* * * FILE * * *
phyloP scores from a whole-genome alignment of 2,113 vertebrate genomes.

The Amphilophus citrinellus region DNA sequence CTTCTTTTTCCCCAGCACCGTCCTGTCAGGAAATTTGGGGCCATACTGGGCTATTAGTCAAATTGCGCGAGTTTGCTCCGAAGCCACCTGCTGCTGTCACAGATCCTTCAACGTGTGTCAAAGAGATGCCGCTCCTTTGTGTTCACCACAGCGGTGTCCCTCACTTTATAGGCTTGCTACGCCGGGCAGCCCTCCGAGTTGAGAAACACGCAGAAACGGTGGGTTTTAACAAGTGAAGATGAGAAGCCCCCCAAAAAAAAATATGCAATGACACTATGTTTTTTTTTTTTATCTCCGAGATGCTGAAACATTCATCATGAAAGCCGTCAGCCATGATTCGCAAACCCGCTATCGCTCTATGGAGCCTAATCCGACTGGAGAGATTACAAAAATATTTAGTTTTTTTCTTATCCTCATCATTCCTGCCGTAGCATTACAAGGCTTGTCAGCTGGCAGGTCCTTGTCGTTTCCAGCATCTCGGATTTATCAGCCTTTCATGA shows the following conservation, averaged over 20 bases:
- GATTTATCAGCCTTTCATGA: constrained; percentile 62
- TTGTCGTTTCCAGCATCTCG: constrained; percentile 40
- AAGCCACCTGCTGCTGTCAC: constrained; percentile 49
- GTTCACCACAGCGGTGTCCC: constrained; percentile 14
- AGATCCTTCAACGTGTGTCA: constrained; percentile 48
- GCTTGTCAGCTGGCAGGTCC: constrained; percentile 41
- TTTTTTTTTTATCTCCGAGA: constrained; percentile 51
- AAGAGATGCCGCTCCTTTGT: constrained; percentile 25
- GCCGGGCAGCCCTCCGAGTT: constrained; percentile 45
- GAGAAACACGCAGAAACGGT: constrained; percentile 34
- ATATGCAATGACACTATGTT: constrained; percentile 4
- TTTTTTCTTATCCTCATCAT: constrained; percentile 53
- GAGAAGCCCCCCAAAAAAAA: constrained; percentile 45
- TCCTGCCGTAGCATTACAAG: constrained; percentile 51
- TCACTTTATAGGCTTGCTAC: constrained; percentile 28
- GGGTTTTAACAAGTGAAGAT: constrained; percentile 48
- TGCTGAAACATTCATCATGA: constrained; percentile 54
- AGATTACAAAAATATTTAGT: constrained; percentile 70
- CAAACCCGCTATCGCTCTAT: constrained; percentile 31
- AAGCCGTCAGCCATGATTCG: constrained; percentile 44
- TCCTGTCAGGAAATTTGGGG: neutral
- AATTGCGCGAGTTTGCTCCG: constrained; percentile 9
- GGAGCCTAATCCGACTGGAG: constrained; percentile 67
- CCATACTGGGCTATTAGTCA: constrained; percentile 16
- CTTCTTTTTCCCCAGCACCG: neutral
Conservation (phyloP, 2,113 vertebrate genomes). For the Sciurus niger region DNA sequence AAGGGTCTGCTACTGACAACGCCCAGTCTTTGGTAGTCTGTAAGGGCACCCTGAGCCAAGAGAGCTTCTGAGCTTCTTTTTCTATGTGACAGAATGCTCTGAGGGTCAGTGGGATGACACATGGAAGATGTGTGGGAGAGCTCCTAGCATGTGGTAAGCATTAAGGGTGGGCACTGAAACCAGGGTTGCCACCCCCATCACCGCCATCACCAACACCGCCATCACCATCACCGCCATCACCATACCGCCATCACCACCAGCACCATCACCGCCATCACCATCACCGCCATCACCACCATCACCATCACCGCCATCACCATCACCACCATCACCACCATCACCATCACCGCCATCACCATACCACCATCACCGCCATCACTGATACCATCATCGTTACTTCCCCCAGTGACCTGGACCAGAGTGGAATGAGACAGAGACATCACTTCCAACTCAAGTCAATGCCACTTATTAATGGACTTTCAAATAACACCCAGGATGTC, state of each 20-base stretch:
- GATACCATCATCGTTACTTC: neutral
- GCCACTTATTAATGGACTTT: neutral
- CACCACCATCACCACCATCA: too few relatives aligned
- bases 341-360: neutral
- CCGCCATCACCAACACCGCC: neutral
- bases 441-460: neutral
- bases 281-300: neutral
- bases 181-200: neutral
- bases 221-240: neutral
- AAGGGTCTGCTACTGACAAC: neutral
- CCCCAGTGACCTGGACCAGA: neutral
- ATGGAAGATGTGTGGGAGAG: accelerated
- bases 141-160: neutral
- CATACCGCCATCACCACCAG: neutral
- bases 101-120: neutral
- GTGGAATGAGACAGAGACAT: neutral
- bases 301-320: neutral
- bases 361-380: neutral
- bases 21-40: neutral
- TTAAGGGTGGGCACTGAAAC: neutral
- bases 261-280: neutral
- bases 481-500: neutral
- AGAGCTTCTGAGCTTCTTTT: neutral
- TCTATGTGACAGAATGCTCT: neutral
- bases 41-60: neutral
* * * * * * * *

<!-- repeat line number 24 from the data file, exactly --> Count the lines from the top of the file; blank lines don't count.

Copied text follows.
- AATTGCGCGAGTTTGCTCCG: constrained; percentile 9